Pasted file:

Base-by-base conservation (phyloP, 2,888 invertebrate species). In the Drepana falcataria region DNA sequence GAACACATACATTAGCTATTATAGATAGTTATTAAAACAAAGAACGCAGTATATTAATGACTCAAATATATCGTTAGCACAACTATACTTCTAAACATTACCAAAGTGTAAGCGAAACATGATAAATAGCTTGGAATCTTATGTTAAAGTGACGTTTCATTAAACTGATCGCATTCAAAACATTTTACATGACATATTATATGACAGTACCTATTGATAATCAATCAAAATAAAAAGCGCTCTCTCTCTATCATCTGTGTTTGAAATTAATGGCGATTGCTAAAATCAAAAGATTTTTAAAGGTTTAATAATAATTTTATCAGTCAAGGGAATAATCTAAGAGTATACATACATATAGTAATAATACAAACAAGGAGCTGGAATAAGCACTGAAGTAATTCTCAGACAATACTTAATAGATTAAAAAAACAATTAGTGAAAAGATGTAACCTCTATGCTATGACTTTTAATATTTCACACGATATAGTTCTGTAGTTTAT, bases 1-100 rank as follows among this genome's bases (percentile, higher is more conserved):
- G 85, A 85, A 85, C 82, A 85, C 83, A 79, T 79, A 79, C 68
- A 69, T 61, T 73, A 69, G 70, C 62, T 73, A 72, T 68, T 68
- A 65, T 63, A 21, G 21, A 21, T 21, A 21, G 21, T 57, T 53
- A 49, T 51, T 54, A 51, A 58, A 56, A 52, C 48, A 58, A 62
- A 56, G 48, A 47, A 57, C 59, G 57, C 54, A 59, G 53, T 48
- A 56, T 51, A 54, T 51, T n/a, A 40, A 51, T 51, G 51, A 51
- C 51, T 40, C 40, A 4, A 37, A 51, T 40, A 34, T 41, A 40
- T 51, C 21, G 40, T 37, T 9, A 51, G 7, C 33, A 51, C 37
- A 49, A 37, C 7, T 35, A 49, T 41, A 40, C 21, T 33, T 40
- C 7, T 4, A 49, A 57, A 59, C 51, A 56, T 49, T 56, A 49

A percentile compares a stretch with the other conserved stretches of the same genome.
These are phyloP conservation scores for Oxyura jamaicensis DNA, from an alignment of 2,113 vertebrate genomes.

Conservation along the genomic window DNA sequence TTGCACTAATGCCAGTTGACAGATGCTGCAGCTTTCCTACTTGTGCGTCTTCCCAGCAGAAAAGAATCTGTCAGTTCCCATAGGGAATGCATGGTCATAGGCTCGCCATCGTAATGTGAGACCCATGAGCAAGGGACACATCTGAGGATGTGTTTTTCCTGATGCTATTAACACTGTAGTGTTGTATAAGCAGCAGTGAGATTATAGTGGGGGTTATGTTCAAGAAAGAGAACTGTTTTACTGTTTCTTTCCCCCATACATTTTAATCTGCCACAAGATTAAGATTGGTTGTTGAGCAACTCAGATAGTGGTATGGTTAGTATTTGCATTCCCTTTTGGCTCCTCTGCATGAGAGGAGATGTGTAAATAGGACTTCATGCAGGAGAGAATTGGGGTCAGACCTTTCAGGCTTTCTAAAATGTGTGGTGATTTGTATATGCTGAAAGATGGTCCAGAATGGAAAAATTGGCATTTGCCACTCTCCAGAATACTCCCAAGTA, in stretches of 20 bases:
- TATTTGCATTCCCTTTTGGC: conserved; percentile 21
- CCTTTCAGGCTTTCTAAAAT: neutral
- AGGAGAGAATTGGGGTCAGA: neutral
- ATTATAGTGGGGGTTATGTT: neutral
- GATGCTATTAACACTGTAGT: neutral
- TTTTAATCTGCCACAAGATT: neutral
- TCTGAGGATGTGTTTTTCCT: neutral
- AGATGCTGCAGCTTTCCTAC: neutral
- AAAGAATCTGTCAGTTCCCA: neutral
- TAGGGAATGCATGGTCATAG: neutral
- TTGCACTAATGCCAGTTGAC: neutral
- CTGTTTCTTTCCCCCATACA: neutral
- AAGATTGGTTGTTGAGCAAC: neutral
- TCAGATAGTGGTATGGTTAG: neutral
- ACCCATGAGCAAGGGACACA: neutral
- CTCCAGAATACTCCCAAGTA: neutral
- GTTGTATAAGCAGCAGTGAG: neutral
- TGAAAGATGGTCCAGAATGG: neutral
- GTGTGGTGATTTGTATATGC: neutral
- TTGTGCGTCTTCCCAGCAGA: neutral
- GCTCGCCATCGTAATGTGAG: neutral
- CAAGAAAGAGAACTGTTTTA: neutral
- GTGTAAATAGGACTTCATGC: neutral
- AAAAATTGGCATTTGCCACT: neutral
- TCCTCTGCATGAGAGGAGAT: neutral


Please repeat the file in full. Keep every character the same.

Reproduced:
Base-by-base conservation (phyloP, 2,888 invertebrate species). In the Drepana falcataria region DNA sequence GAACACATACATTAGCTATTATAGATAGTTATTAAAACAAAGAACGCAGTATATTAATGACTCAAATATATCGTTAGCACAACTATACTTCTAAACATTACCAAAGTGTAAGCGAAACATGATAAATAGCTTGGAATCTTATGTTAAAGTGACGTTTCATTAAACTGATCGCATTCAAAACATTTTACATGACATATTATATGACAGTACCTATTGATAATCAATCAAAATAAAAAGCGCTCTCTCTCTATCATCTGTGTTTGAAATTAATGGCGATTGCTAAAATCAAAAGATTTTTAAAGGTTTAATAATAATTTTATCAGTCAAGGGAATAATCTAAGAGTATACATACATATAGTAATAATACAAACAAGGAGCTGGAATAAGCACTGAAGTAATTCTCAGACAATACTTAATAGATTAAAAAAACAATTAGTGAAAAGATGTAACCTCTATGCTATGACTTTTAATATTTCACACGATATAGTTCTGTAGTTTAT, bases 1-100 rank as follows among this genome's bases (percentile, higher is more conserved):
- G 85, A 85, A 85, C 82, A 85, C 83, A 79, T 79, A 79, C 68
- A 69, T 61, T 73, A 69, G 70, C 62, T 73, A 72, T 68, T 68
- A 65, T 63, A 21, G 21, A 21, T 21, A 21, G 21, T 57, T 53
- A 49, T 51, T 54, A 51, A 58, A 56, A 52, C 48, A 58, A 62
- A 56, G 48, A 47, A 57, C 59, G 57, C 54, A 59, G 53, T 48
- A 56, T 51, A 54, T 51, T n/a, A 40, A 51, T 51, G 51, A 51
- C 51, T 40, C 40, A 4, A 37, A 51, T 40, A 34, T 41, A 40
- T 51, C 21, G 40, T 37, T 9, A 51, G 7, C 33, A 51, C 37
- A 49, A 37, C 7, T 35, A 49, T 41, A 40, C 21, T 33, T 40
- C 7, T 4, A 49, A 57, A 59, C 51, A 56, T 49, T 56, A 49

A percentile compares a stretch with the other conserved stretches of the same genome.
These are phyloP conservation scores for Oxyura jamaicensis DNA, from an alignment of 2,113 vertebrate genomes.

Conservation along the genomic window DNA sequence TTGCACTAATGCCAGTTGACAGATGCTGCAGCTTTCCTACTTGTGCGTCTTCCCAGCAGAAAAGAATCTGTCAGTTCCCATAGGGAATGCATGGTCATAGGCTCGCCATCGTAATGTGAGACCCATGAGCAAGGGACACATCTGAGGATGTGTTTTTCCTGATGCTATTAACACTGTAGTGTTGTATAAGCAGCAGTGAGATTATAGTGGGGGTTATGTTCAAGAAAGAGAACTGTTTTACTGTTTCTTTCCCCCATACATTTTAATCTGCCACAAGATTAAGATTGGTTGTTGAGCAACTCAGATAGTGGTATGGTTAGTATTTGCATTCCCTTTTGGCTCCTCTGCATGAGAGGAGATGTGTAAATAGGACTTCATGCAGGAGAGAATTGGGGTCAGACCTTTCAGGCTTTCTAAAATGTGTGGTGATTTGTATATGCTGAAAGATGGTCCAGAATGGAAAAATTGGCATTTGCCACTCTCCAGAATACTCCCAAGTA, in stretches of 20 bases:
- TATTTGCATTCCCTTTTGGC: conserved; percentile 21
- CCTTTCAGGCTTTCTAAAAT: neutral
- AGGAGAGAATTGGGGTCAGA: neutral
- ATTATAGTGGGGGTTATGTT: neutral
- GATGCTATTAACACTGTAGT: neutral
- TTTTAATCTGCCACAAGATT: neutral
- TCTGAGGATGTGTTTTTCCT: neutral
- AGATGCTGCAGCTTTCCTAC: neutral
- AAAGAATCTGTCAGTTCCCA: neutral
- TAGGGAATGCATGGTCATAG: neutral
- TTGCACTAATGCCAGTTGAC: neutral
- CTGTTTCTTTCCCCCATACA: neutral
- AAGATTGGTTGTTGAGCAAC: neutral
- TCAGATAGTGGTATGGTTAG: neutral
- ACCCATGAGCAAGGGACACA: neutral
- CTCCAGAATACTCCCAAGTA: neutral
- GTTGTATAAGCAGCAGTGAG: neutral
- TGAAAGATGGTCCAGAATGG: neutral
- GTGTGGTGATTTGTATATGC: neutral
- TTGTGCGTCTTCCCAGCAGA: neutral
- GCTCGCCATCGTAATGTGAG: neutral
- CAAGAAAGAGAACTGTTTTA: neutral
- GTGTAAATAGGACTTCATGC: neutral
- AAAAATTGGCATTTGCCACT: neutral
- TCCTCTGCATGAGAGGAGAT: neutral